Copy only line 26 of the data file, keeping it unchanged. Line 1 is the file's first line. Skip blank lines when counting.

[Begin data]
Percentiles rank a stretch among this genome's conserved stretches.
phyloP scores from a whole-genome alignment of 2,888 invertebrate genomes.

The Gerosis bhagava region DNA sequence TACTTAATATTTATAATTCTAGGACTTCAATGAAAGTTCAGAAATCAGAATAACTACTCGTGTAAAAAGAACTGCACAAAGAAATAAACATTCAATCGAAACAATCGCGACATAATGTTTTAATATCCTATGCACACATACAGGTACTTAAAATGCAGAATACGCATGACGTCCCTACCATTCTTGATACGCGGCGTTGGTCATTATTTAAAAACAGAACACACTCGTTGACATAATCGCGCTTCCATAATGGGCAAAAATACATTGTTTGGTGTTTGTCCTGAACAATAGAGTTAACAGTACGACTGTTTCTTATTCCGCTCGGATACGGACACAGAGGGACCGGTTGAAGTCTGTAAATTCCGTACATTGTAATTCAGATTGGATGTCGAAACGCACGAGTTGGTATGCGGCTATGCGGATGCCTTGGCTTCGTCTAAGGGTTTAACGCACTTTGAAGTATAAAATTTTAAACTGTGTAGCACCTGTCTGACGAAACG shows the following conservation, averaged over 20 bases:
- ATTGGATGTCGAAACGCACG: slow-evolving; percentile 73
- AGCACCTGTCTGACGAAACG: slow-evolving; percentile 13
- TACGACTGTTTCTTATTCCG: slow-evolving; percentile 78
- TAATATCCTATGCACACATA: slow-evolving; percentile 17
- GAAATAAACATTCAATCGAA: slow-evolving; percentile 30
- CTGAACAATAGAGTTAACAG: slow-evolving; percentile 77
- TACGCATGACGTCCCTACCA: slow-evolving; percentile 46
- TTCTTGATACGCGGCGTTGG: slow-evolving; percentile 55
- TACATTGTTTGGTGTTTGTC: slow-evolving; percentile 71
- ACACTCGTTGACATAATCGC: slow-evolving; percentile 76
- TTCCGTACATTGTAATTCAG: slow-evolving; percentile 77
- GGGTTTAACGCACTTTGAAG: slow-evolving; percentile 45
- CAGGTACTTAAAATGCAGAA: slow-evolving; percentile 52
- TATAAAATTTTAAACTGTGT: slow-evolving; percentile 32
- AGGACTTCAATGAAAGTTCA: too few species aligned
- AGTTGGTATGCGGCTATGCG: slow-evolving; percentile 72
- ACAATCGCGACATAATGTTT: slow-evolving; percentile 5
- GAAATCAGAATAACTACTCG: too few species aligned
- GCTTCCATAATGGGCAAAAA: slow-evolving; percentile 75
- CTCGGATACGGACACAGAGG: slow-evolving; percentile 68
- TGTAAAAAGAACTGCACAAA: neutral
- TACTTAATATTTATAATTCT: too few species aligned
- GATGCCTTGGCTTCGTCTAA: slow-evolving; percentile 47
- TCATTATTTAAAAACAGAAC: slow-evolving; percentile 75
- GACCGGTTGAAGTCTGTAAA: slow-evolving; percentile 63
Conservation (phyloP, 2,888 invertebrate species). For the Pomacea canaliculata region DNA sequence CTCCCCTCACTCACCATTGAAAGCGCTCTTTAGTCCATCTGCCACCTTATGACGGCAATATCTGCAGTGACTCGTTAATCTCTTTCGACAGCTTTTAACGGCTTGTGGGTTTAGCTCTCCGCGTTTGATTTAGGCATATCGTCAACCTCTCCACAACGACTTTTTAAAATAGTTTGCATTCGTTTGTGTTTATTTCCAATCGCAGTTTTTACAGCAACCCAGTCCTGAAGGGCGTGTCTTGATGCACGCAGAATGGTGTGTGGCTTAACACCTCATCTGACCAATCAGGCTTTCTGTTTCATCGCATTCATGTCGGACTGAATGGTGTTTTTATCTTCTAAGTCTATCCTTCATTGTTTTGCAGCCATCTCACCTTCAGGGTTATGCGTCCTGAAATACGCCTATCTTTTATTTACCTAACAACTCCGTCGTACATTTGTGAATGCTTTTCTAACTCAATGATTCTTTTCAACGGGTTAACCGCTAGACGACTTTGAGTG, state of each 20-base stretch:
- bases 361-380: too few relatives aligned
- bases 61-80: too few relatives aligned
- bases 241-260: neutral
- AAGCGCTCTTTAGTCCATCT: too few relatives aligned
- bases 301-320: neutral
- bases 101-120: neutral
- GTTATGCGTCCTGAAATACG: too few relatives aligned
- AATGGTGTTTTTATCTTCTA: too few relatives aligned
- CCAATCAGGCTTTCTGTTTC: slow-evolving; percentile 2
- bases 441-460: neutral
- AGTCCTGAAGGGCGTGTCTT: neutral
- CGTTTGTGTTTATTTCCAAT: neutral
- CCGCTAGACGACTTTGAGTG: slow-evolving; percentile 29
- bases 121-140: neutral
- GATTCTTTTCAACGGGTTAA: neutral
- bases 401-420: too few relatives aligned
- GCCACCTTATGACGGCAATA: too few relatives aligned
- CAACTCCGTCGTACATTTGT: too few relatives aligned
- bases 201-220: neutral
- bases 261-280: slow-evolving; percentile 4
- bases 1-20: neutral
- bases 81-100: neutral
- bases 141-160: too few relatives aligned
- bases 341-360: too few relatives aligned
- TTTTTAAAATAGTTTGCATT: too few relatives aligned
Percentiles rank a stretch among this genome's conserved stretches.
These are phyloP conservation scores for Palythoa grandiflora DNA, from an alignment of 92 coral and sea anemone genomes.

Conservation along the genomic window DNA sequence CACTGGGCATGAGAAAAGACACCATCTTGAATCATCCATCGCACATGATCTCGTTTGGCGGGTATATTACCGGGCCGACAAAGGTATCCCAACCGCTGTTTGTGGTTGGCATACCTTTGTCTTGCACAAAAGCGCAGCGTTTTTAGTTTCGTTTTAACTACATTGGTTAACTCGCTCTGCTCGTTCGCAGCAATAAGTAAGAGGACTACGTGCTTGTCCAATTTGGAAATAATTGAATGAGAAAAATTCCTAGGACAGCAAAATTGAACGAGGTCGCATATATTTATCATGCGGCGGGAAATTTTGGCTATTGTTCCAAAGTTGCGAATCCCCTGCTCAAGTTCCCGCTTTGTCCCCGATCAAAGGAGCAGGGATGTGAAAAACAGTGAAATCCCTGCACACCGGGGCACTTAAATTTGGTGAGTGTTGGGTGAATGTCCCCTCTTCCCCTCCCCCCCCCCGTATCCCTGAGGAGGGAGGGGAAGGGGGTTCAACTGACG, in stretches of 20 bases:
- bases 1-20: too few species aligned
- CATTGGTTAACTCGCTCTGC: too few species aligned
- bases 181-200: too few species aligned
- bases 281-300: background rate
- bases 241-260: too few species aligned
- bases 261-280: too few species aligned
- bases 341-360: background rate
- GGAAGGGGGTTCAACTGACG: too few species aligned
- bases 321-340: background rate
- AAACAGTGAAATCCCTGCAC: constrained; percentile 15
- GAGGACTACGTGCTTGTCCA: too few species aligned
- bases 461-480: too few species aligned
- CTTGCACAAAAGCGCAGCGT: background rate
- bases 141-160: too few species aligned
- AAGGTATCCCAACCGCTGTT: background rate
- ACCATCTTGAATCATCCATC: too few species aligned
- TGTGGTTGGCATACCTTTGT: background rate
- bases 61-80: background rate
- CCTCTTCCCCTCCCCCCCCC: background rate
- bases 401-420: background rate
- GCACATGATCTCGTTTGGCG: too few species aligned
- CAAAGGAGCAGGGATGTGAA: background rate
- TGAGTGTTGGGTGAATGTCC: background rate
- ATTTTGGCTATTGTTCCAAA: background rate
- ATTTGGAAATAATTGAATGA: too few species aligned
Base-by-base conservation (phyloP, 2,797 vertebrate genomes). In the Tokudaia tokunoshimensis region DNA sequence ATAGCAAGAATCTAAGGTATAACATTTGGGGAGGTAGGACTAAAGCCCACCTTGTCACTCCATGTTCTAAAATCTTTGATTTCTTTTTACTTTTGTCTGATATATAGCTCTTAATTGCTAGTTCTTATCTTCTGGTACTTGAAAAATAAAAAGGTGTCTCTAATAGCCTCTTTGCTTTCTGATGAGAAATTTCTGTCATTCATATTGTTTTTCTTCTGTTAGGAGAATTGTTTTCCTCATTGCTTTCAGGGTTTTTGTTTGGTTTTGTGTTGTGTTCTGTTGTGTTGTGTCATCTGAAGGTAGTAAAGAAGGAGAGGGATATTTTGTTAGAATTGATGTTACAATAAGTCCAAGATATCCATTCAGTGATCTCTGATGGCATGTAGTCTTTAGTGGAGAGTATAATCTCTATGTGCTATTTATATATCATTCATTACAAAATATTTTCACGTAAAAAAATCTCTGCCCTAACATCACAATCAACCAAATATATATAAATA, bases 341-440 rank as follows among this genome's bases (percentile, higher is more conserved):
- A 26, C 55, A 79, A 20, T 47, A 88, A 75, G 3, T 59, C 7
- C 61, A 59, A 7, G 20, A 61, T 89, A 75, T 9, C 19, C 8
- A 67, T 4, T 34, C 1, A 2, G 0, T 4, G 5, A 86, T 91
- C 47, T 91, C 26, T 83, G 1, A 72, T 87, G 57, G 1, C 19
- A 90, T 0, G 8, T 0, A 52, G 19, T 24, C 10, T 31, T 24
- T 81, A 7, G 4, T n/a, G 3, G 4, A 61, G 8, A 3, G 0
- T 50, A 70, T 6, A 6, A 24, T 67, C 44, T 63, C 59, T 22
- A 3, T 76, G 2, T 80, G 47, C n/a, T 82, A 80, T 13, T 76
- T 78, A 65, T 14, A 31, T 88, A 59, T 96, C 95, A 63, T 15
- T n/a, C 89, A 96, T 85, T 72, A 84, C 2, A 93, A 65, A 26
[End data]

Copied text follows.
- GATGCCTTGGCTTCGTCTAA: slow-evolving; percentile 47